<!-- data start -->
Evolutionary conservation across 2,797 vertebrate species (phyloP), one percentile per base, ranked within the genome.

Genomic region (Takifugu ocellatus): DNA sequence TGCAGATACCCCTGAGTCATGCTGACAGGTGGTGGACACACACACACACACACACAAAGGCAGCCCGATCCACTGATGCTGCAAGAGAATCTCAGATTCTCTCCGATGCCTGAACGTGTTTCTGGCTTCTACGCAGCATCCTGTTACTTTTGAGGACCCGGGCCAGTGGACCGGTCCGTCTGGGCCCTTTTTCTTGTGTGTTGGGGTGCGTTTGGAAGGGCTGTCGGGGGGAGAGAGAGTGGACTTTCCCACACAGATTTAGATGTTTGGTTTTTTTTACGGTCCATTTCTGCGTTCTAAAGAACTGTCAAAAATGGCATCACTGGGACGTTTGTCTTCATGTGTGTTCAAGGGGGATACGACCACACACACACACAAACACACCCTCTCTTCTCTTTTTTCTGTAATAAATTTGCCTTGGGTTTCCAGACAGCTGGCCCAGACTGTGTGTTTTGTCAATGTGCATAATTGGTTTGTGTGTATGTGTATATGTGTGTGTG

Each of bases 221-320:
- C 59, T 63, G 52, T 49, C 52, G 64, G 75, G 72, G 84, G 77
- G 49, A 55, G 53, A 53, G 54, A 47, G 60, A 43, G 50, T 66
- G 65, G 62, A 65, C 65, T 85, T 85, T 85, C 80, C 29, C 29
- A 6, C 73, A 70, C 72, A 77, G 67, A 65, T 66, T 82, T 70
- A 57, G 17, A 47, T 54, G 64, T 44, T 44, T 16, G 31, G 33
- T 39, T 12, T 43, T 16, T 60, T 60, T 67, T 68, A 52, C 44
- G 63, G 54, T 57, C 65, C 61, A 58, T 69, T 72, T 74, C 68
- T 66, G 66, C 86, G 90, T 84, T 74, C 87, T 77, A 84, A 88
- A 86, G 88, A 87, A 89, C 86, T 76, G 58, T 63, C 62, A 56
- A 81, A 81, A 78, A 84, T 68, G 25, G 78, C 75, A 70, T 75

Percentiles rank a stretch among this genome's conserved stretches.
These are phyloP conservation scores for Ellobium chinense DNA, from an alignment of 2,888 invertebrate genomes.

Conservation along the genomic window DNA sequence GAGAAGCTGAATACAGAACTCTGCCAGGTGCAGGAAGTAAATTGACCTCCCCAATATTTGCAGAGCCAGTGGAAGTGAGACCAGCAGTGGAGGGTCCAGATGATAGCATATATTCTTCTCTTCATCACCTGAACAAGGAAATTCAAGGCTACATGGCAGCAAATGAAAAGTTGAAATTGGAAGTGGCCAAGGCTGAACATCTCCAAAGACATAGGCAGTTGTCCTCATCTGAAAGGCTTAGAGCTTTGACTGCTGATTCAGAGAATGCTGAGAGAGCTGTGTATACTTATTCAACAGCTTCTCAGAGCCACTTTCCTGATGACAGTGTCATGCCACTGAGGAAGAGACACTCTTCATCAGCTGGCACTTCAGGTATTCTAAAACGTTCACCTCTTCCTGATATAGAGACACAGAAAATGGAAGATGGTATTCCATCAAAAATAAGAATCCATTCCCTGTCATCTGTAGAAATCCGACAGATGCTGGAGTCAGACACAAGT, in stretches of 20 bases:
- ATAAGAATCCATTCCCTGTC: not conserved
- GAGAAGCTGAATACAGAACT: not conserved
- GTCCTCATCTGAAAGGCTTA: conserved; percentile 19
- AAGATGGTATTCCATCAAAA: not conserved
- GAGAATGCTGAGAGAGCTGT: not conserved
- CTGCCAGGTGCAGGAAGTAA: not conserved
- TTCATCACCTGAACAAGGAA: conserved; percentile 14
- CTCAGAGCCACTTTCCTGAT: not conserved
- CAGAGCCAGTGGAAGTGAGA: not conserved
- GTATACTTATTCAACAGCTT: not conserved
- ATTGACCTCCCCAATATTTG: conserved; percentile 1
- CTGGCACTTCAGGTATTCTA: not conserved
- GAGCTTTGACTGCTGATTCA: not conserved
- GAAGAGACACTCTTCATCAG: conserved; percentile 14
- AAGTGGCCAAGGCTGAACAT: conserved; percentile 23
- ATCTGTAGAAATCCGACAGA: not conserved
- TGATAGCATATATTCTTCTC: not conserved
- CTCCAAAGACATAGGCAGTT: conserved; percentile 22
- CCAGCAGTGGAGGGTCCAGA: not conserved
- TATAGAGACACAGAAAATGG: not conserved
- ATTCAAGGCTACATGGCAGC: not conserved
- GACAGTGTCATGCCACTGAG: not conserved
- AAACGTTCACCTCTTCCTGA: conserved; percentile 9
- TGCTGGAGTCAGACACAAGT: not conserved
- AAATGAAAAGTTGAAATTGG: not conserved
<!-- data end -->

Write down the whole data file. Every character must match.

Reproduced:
Evolutionary conservation across 2,797 vertebrate species (phyloP), one percentile per base, ranked within the genome.

Genomic region (Takifugu ocellatus): DNA sequence TGCAGATACCCCTGAGTCATGCTGACAGGTGGTGGACACACACACACACACACACAAAGGCAGCCCGATCCACTGATGCTGCAAGAGAATCTCAGATTCTCTCCGATGCCTGAACGTGTTTCTGGCTTCTACGCAGCATCCTGTTACTTTTGAGGACCCGGGCCAGTGGACCGGTCCGTCTGGGCCCTTTTTCTTGTGTGTTGGGGTGCGTTTGGAAGGGCTGTCGGGGGGAGAGAGAGTGGACTTTCCCACACAGATTTAGATGTTTGGTTTTTTTTACGGTCCATTTCTGCGTTCTAAAGAACTGTCAAAAATGGCATCACTGGGACGTTTGTCTTCATGTGTGTTCAAGGGGGATACGACCACACACACACACAAACACACCCTCTCTTCTCTTTTTTCTGTAATAAATTTGCCTTGGGTTTCCAGACAGCTGGCCCAGACTGTGTGTTTTGTCAATGTGCATAATTGGTTTGTGTGTATGTGTATATGTGTGTGTG

Each of bases 221-320:
- C 59, T 63, G 52, T 49, C 52, G 64, G 75, G 72, G 84, G 77
- G 49, A 55, G 53, A 53, G 54, A 47, G 60, A 43, G 50, T 66
- G 65, G 62, A 65, C 65, T 85, T 85, T 85, C 80, C 29, C 29
- A 6, C 73, A 70, C 72, A 77, G 67, A 65, T 66, T 82, T 70
- A 57, G 17, A 47, T 54, G 64, T 44, T 44, T 16, G 31, G 33
- T 39, T 12, T 43, T 16, T 60, T 60, T 67, T 68, A 52, C 44
- G 63, G 54, T 57, C 65, C 61, A 58, T 69, T 72, T 74, C 68
- T 66, G 66, C 86, G 90, T 84, T 74, C 87, T 77, A 84, A 88
- A 86, G 88, A 87, A 89, C 86, T 76, G 58, T 63, C 62, A 56
- A 81, A 81, A 78, A 84, T 68, G 25, G 78, C 75, A 70, T 75

Percentiles rank a stretch among this genome's conserved stretches.
These are phyloP conservation scores for Ellobium chinense DNA, from an alignment of 2,888 invertebrate genomes.

Conservation along the genomic window DNA sequence GAGAAGCTGAATACAGAACTCTGCCAGGTGCAGGAAGTAAATTGACCTCCCCAATATTTGCAGAGCCAGTGGAAGTGAGACCAGCAGTGGAGGGTCCAGATGATAGCATATATTCTTCTCTTCATCACCTGAACAAGGAAATTCAAGGCTACATGGCAGCAAATGAAAAGTTGAAATTGGAAGTGGCCAAGGCTGAACATCTCCAAAGACATAGGCAGTTGTCCTCATCTGAAAGGCTTAGAGCTTTGACTGCTGATTCAGAGAATGCTGAGAGAGCTGTGTATACTTATTCAACAGCTTCTCAGAGCCACTTTCCTGATGACAGTGTCATGCCACTGAGGAAGAGACACTCTTCATCAGCTGGCACTTCAGGTATTCTAAAACGTTCACCTCTTCCTGATATAGAGACACAGAAAATGGAAGATGGTATTCCATCAAAAATAAGAATCCATTCCCTGTCATCTGTAGAAATCCGACAGATGCTGGAGTCAGACACAAGT, in stretches of 20 bases:
- ATAAGAATCCATTCCCTGTC: not conserved
- GAGAAGCTGAATACAGAACT: not conserved
- GTCCTCATCTGAAAGGCTTA: conserved; percentile 19
- AAGATGGTATTCCATCAAAA: not conserved
- GAGAATGCTGAGAGAGCTGT: not conserved
- CTGCCAGGTGCAGGAAGTAA: not conserved
- TTCATCACCTGAACAAGGAA: conserved; percentile 14
- CTCAGAGCCACTTTCCTGAT: not conserved
- CAGAGCCAGTGGAAGTGAGA: not conserved
- GTATACTTATTCAACAGCTT: not conserved
- ATTGACCTCCCCAATATTTG: conserved; percentile 1
- CTGGCACTTCAGGTATTCTA: not conserved
- GAGCTTTGACTGCTGATTCA: not conserved
- GAAGAGACACTCTTCATCAG: conserved; percentile 14
- AAGTGGCCAAGGCTGAACAT: conserved; percentile 23
- ATCTGTAGAAATCCGACAGA: not conserved
- TGATAGCATATATTCTTCTC: not conserved
- CTCCAAAGACATAGGCAGTT: conserved; percentile 22
- CCAGCAGTGGAGGGTCCAGA: not conserved
- TATAGAGACACAGAAAATGG: not conserved
- ATTCAAGGCTACATGGCAGC: not conserved
- GACAGTGTCATGCCACTGAG: not conserved
- AAACGTTCACCTCTTCCTGA: conserved; percentile 9
- TGCTGGAGTCAGACACAAGT: not conserved
- AAATGAAAAGTTGAAATTGG: not conserved